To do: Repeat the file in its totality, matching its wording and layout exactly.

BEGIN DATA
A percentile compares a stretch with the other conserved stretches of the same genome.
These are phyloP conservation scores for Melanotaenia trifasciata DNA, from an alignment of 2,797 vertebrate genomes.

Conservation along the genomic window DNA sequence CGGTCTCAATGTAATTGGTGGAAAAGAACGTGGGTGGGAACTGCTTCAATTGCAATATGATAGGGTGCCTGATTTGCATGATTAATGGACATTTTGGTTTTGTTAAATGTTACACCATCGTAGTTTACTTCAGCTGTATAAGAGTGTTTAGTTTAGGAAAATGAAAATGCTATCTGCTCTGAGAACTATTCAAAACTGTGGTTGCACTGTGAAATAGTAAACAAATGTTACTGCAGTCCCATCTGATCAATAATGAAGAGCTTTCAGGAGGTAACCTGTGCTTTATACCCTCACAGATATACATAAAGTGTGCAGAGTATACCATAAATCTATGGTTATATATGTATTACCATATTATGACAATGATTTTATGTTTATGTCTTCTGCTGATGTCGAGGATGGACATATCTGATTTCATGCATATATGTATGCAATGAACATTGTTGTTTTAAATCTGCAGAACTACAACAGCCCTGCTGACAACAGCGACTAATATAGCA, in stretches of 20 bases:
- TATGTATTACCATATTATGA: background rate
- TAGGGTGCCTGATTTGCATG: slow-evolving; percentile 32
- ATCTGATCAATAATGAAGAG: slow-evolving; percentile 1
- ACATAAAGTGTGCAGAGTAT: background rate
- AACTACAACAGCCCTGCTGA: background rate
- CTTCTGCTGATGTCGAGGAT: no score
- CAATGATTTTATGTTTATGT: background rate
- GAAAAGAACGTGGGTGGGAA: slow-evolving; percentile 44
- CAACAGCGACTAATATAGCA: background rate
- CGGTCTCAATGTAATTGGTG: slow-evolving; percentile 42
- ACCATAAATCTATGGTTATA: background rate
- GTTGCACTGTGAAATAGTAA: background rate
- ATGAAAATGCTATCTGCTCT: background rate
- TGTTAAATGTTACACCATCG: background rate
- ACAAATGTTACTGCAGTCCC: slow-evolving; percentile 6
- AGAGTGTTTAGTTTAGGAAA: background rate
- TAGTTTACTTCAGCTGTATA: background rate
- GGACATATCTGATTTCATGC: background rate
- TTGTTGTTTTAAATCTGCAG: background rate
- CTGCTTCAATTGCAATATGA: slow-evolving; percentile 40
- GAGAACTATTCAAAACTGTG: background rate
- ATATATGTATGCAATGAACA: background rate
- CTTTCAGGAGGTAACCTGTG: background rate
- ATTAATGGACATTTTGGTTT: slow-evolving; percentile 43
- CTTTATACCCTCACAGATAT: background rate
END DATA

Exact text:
A percentile compares a stretch with the other conserved stretches of the same genome.
These are phyloP conservation scores for Melanotaenia trifasciata DNA, from an alignment of 2,797 vertebrate genomes.

Conservation along the genomic window DNA sequence CGGTCTCAATGTAATTGGTGGAAAAGAACGTGGGTGGGAACTGCTTCAATTGCAATATGATAGGGTGCCTGATTTGCATGATTAATGGACATTTTGGTTTTGTTAAATGTTACACCATCGTAGTTTACTTCAGCTGTATAAGAGTGTTTAGTTTAGGAAAATGAAAATGCTATCTGCTCTGAGAACTATTCAAAACTGTGGTTGCACTGTGAAATAGTAAACAAATGTTACTGCAGTCCCATCTGATCAATAATGAAGAGCTTTCAGGAGGTAACCTGTGCTTTATACCCTCACAGATATACATAAAGTGTGCAGAGTATACCATAAATCTATGGTTATATATGTATTACCATATTATGACAATGATTTTATGTTTATGTCTTCTGCTGATGTCGAGGATGGACATATCTGATTTCATGCATATATGTATGCAATGAACATTGTTGTTTTAAATCTGCAGAACTACAACAGCCCTGCTGACAACAGCGACTAATATAGCA, in stretches of 20 bases:
- TATGTATTACCATATTATGA: background rate
- TAGGGTGCCTGATTTGCATG: slow-evolving; percentile 32
- ATCTGATCAATAATGAAGAG: slow-evolving; percentile 1
- ACATAAAGTGTGCAGAGTAT: background rate
- AACTACAACAGCCCTGCTGA: background rate
- CTTCTGCTGATGTCGAGGAT: no score
- CAATGATTTTATGTTTATGT: background rate
- GAAAAGAACGTGGGTGGGAA: slow-evolving; percentile 44
- CAACAGCGACTAATATAGCA: background rate
- CGGTCTCAATGTAATTGGTG: slow-evolving; percentile 42
- ACCATAAATCTATGGTTATA: background rate
- GTTGCACTGTGAAATAGTAA: background rate
- ATGAAAATGCTATCTGCTCT: background rate
- TGTTAAATGTTACACCATCG: background rate
- ACAAATGTTACTGCAGTCCC: slow-evolving; percentile 6
- AGAGTGTTTAGTTTAGGAAA: background rate
- TAGTTTACTTCAGCTGTATA: background rate
- GGACATATCTGATTTCATGC: background rate
- TTGTTGTTTTAAATCTGCAG: background rate
- CTGCTTCAATTGCAATATGA: slow-evolving; percentile 40
- GAGAACTATTCAAAACTGTG: background rate
- ATATATGTATGCAATGAACA: background rate
- CTTTCAGGAGGTAACCTGTG: background rate
- ATTAATGGACATTTTGGTTT: slow-evolving; percentile 43
- CTTTATACCCTCACAGATAT: background rate